Don’t let the trope fool you: “Living off of ramen and pizza” could be a sign of food insecurity

The Lantern
Cassie Fackler, Amy Patton, Sarah Holland and Lizzy Schnicke, clinical dietitians at the Wexner Medical Center, during a malnutrition pilot program. Credit: Courtesy of Lizzy Schnicke

The lack of consistent access to nutritional foods, more commonly known as food insecurity, is a reality most college students brush off as a myth.

According to the 2020 National Postsecondary Student Aid Study, the food insecurity rate for college students is higher than for the general public, with nearly a quarter of undergraduate and 12 percent of graduate students affected. As both Malnutrition Awareness Week and September’s Hunger Action Month come to an end, Mike Hochron, the Mid-Ohio Food Collective’s vice president of communications, said it’s crucial to recognize that food insecurity can affect anyone, college students included.

“It’s everybody,” Hochron said. “It’s everyone that looks a lot like you and me, and it’s six doors down, whether in the dorm or on your street.”

Lizzy Schnicke, a registered dietitian at the Wexner Medical Center, said malnutrition — or specifically undernutrition, when one’s body doesn’t get the right balance of nutrients needed to properly function — is commonly spurred by food insecurity, and often goes unnoticed.

“Malnutrition can really sneak up on people,” Schnicke said. “It’s a continuum, like on a spectrum, so there’s normal nutrition and then there’s very severely malnourished, where you’ve lost all that weight, but there is that area in between where you can really intervene and help prevent it from getting worse.”

Hochron said college students often don’t recognize the prevalence of food insecurity on their own campuses. Even more, such students are often unaware of food insecurity in their own lives.

“There’s a lot of tropes about college students living off of ramen and pizza,” Hochron said. “And people kind of talk about like, ‘Oh, haha, that’s a funny thing,’ but the truth is, college is expensive. And many people, when you’re in school, your first focus is being a student — learning and bettering yourself. And that means that some are but many are not working full time and often are living off of loans and really on pretty limited resources.”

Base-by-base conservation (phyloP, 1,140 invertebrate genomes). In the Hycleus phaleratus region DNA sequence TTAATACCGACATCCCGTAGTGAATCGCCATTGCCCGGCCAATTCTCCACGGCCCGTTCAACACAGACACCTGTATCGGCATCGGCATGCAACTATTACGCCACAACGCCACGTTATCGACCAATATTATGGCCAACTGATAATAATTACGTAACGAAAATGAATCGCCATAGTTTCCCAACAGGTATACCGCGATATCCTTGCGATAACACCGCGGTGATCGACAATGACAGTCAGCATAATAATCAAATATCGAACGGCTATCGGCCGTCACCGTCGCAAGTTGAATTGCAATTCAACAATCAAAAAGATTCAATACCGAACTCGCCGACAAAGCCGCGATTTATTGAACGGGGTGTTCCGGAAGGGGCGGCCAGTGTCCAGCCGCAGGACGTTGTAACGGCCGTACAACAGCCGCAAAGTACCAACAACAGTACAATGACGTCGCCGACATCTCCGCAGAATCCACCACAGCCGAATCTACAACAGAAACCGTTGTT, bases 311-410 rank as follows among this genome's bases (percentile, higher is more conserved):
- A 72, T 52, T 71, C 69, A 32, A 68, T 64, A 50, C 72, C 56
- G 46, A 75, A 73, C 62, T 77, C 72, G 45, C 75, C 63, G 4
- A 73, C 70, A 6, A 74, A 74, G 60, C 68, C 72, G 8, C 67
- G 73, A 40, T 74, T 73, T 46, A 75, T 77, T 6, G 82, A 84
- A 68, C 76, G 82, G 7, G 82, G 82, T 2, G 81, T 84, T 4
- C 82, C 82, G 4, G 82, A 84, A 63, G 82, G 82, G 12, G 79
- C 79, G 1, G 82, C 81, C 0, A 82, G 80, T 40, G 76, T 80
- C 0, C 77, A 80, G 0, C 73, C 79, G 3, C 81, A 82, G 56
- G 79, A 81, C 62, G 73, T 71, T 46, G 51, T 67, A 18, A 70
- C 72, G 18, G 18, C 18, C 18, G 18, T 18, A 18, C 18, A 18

Though foods like ramen and pizza may aid in alleviating hunger, Hochron said there is a misconception that access to such foods makes someone “food secure.” Rather, the concept of food insecurity also considers nutrition.

“It’s not just about did you eat something today, it’s that you eat things that will support your health, that will support your learning and support your development,” Hochron said. “And that’s a huge risk for college students.”

Schnicke said college students often don’t consider the detrimental effects of this kind of food insecurity — which can include inflammatory bowel disease, obesity, diabetes and malnutrition — because of a narrow focus on short-term health.

“That’s probably the mindset I had when I was in college as well,” Schnicke said. “Where, ‘I’m only 20 years old, so this isn’t affecting me right now. I’m 20. My body can adapt and I’ll be okay.’”

For students struggling with food insecurity, there are nearby resources that can help. The Buckeye Food Alliance, located on west campus in Lincoln Tower, offers a food pantry to all Ohio State students. Committed to the mission of “No Buckeye Goes Hungry,” the organization provides free, nutritious food to students in need, according to the organization’s website .

Additionally, Hochron said the Mid-Ohio Food Collective, the largest hunger relief organization in central and eastern Ohio, offers a variety of resources aimed at bringing an end to both individual and statewide food insecurity.

“We have five overall assets, each of which have a part of a larger hole to address hunger and try to get upstream and make sure that we’re more holistically looking at ways to end hunger,” Hochron said. “Not just for the person who needs dinner on their plate today, but more of a community level.”

Hochron said he and the Mid-Ohio Food Collective are working to erase the stigma surrounding asking for help, and he encourages any student who feels they may be experiencing food insecurity to summon the courage to do so.

“There are so many people across our community who could benefit from our services or other community resources and just think ‘Oh, it’s not for them. I’m going to save it for someone who needs it more,’” Hochron said. “And quite frankly, if you’re in a position where you’re struggling to put food on the table, you can’t afford to meet your basic nutritional needs, that’s what we’re here for. We’re here for you.”

Hochron said Neighborhood Services Inc. — located at 1950 N. Fourth St. — is one of the Mid-Ohio Food Collective’s larger partners, offering Ohio State students a food bank within walking distance of campus.

“Let’s demystify the fact that people who are in post-secondary education are struggling with putting food on the table,” Hochron said. “It’s a very real thing, and we’re really proud of partnerships to help address those needs.”

More information about the Mid-Ohio Food Collective and its local partnerships can be found on its website .

This story was updated Sept. 22 at 1:06 p.m. to mention the Buckeye Food Alliance, an on-campus resource for students struggling with food insecurity.

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